Antiochus IV sought to add Egypt to his territory. He was proclaimed king of Egypt; but when he went to Egypt to take control of the land, the Romans confronted him and told him to leave. Knowing the power of Rome, he returned to Jerusalem (167 B.C.), only to discover that Jason had driven Menelaus out of the city. He saw this as full revolt. He allowed his troops to kill many of the Jews and determined to put an end to the Jewish religion. He sacrificed a pig on the altar of the Temple. Parents were forbidden to circumcise their children. The Sabbath was no longer to be observed. All copies of the law were to be burned, and it was, in fact, made a capital offense to have a copy of the law. The zeal of Antiochus to destroy Judaism was a major factor in its salvation.
When the Seleucids sent officers throughout the land to compel leading citizens to offer sacrifice to Zeus, open conflict flared. In the village of Modein, about halfway between Jerusalem and Joppa, an aged priest named Mattathias was chosen to offer the sacrifice. He refused to do so, but a young Jew volunteered to do it. Angered by this display of infidelity to Jehovah, Mattathias killed both the Jew and the officer. He then fled to the hills with his five sons and others who supported his action. The Maccabean revolt had begun.
Leadership fell to Judas, the third son of Mattathias. Nicknamed Maccabeus, the hammerer, probably because of his success in battle, Judas was the ideal rebel leader. He fought successful battles against much larger forces. Under his leadership, the office of high priest was combined with that of military leader. A group called the Hasidim (later giving rise to the sect known as the Pharisees) made up the major part of his army. These men were devoutly committed to religious freedom. They were dedicated to obedience to the law and to the worship of God. Judas was able to gain control of Jerusalem within three years. The Temple was cleansed and rededicated exactly three years after it had been polluted by the king (164 B.C.). The Hasidim were satisfied with this conquest and left the army. Judas, however, wanted complete political freedom for the Jews. In 160 B.C., with a force of 800 men, Judas Maccabeus engaged a vastly superior Seleucid army and was killed in battle at Elasa.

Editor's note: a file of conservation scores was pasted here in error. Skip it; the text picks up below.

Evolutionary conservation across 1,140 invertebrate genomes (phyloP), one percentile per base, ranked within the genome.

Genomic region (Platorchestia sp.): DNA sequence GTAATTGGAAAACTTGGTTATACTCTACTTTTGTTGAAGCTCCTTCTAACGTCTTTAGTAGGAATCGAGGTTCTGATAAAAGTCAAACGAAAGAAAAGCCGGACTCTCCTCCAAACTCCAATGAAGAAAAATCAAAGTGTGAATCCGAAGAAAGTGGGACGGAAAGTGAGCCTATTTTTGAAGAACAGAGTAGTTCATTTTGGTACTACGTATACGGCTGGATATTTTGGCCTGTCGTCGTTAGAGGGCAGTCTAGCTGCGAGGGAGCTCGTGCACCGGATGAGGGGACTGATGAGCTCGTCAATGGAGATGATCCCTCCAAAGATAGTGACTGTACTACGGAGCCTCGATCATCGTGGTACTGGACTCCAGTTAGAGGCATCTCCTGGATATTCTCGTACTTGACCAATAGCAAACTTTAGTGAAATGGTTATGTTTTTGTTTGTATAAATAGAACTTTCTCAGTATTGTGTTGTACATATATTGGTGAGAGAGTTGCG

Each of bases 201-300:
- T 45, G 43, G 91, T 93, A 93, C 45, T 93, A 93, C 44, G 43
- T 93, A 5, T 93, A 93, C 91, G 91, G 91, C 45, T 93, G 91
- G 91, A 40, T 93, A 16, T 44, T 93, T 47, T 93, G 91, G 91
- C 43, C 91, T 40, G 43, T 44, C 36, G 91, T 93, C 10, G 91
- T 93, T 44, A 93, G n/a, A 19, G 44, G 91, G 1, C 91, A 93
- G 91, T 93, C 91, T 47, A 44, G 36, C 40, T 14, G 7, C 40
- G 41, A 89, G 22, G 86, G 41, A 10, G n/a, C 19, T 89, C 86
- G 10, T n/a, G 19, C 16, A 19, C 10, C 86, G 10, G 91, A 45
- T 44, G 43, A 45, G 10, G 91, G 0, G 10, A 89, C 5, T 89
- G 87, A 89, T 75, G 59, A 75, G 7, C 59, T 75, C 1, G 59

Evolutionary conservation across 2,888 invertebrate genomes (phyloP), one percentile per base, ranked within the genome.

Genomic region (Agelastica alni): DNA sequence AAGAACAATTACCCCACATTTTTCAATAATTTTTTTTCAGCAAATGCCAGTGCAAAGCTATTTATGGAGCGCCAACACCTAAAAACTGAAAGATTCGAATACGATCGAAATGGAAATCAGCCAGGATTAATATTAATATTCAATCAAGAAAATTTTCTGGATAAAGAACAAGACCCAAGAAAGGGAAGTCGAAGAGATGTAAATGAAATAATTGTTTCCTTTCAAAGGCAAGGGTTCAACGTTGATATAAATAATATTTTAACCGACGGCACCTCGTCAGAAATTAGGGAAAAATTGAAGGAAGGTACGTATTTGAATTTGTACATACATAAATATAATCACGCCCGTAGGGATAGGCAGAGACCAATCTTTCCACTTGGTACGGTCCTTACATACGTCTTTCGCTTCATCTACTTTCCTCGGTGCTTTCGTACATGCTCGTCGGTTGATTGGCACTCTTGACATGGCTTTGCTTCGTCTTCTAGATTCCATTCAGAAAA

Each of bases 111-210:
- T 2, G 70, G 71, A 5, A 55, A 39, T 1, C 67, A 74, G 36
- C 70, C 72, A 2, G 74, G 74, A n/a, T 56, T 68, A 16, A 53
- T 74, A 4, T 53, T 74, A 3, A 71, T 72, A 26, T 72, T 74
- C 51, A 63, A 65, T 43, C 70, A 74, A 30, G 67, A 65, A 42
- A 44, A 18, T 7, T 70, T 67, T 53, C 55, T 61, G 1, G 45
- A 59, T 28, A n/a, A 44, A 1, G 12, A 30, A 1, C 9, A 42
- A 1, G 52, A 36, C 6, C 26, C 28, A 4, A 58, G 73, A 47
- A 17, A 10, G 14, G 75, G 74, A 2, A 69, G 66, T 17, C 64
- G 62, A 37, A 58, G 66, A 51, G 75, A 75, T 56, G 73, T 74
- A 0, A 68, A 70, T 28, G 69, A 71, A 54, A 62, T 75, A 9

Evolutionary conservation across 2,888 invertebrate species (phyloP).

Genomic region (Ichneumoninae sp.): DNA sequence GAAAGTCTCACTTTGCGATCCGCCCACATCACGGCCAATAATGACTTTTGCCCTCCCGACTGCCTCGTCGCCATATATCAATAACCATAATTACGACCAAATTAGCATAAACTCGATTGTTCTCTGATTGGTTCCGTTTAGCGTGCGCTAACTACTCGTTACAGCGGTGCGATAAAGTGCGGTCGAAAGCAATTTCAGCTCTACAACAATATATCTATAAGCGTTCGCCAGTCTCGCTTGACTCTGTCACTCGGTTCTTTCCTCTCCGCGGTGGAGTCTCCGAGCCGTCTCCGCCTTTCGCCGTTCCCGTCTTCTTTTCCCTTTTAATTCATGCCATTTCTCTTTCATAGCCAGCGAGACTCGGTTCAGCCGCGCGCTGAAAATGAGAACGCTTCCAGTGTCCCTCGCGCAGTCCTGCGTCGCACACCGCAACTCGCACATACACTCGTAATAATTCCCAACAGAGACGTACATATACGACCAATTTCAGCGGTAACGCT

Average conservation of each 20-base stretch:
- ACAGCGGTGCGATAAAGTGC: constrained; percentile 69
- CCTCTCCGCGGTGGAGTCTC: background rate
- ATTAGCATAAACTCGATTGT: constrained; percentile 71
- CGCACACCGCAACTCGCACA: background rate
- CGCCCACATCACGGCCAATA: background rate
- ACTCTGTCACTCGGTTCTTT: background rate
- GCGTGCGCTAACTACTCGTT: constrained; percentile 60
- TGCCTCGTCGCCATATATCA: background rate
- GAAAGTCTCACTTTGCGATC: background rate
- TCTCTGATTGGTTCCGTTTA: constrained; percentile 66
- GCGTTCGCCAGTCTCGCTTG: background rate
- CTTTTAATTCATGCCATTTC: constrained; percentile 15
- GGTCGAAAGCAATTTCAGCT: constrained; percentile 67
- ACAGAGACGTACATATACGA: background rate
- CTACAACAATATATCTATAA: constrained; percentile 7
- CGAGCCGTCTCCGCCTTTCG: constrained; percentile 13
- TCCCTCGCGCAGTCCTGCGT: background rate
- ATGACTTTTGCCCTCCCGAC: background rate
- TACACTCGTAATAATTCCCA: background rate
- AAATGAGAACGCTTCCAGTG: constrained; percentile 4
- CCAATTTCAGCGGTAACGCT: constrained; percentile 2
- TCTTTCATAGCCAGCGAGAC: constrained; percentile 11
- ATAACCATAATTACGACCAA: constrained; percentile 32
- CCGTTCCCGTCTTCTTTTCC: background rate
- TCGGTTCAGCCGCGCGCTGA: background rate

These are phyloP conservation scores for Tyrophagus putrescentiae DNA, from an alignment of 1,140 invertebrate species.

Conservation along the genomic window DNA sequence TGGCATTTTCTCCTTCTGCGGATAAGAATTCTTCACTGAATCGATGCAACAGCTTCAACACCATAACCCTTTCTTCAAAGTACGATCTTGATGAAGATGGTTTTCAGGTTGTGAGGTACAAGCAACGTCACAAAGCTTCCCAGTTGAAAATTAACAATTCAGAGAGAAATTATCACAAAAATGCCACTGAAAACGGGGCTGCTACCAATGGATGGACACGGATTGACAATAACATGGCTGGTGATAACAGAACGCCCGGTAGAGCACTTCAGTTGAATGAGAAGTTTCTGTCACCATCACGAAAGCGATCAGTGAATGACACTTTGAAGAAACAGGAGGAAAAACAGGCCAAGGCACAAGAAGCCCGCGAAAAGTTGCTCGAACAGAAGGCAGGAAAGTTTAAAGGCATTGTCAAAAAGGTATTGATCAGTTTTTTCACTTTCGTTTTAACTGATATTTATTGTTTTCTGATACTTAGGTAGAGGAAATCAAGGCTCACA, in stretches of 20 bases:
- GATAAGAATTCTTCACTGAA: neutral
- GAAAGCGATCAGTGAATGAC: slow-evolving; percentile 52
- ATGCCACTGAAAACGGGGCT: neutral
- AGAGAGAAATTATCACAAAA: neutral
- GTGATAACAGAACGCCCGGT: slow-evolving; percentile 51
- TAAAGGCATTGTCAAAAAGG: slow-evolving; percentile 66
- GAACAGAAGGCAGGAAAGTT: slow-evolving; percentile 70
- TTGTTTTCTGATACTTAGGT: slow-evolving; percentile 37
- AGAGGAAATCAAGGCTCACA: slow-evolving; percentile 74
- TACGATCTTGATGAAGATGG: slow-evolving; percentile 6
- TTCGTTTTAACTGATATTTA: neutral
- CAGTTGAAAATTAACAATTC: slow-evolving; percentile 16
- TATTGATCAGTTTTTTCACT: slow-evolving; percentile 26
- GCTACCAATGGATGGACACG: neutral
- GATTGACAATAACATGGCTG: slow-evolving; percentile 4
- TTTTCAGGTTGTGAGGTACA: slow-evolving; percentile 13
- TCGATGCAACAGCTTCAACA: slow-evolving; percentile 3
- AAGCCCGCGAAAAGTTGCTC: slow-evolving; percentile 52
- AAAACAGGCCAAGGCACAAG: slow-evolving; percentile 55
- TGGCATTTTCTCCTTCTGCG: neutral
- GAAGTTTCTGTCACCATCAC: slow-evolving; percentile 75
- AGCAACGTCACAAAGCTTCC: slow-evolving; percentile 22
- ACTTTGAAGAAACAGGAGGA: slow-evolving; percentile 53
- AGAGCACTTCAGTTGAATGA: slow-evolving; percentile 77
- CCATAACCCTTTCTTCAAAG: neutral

Four years later (160 B.C.), Jonathan Maccabeus was awarded the position of High Priest. Jonathan too was a brilliant military leader, but was seized through treachery and later murdered (143 B.C.). His brother, Simon, was chosen by the people to be their new high priest and governor. Simon ruled as high priest and governor until he was murdered by his son-in-law (134 B.C.). With Simon, however, the office of high priest was restored to a hereditary office. His son, John Hyrcanus, became the high priest and civil ruler (134-104 B.C.). Under the leadership of Hyrcanus the Jews broke free from the control of the Seleucids. Hyrcanus began to expand the territory of the Jews. In the north he destroyed the temple of the Samaritans on Mount Gerizim. He moved southeast and conquered the land of the Idumeans, the ancient kingdom of Edom. The residents were forced to either emigrate or convert to Judaism.
The oldest son of Hyrcanus, Aristobulus I (104-103 B.C.), succeeded him. He had his mother and three brothers put in prison. One brother was allowed to remain free, but he was later murdered. He allowed his mother to starve to death in prison. He extended his rule to include part of the territory of Iturea, north of Galilee. He was the first to take the title of king.
When Hyrcanus died, his wife, Alexandra, released his brothers from prison and married the oldest of them, Alexander Jannaeus. He became high priest and king (103-76 B.C.). He made many enemies by marrying the widow of his brother. The Old Testament stated that a high priest must marry a virgin (Lev. 21:14). Alexander was an ambitious warrior and conducted campaigns by which he enlarged his kingdom. He used foreign soldiers because he could not trust Jews in his army. As high priest, he did not always follow prescribed ritual. On one occasion, when the people reacted to his improper actions by throwing citrons at him, he allowed his soldiers to kill six thousand of them. At another time he had eight hundred of his enemies crucified. As they hung on the crosses, he had their wives and children brought out and slain before their eyes.
Alexandra succeeded her husband as ruler (76-67 B.C.). Being a woman, she could not serve as high priest, so the two functions were separated. Her oldest son, Hyrcanus II, became high priest. He was not ambitious. Her younger son, Aristobulus II, was just the opposite. He was waiting for his mother to die so he could become king and high priest. When Salome died, civil war broke out and lasted until 63 B.C. Aristobulus easily defeated Hyrcanus, who was content to retire. This might have been the end of the story were it not for Antipater, an Idumean. He persuaded Hyrcanus to seek the help of the king of Nabatea to regain his position. Aristobulus was driven back to Jerusalem.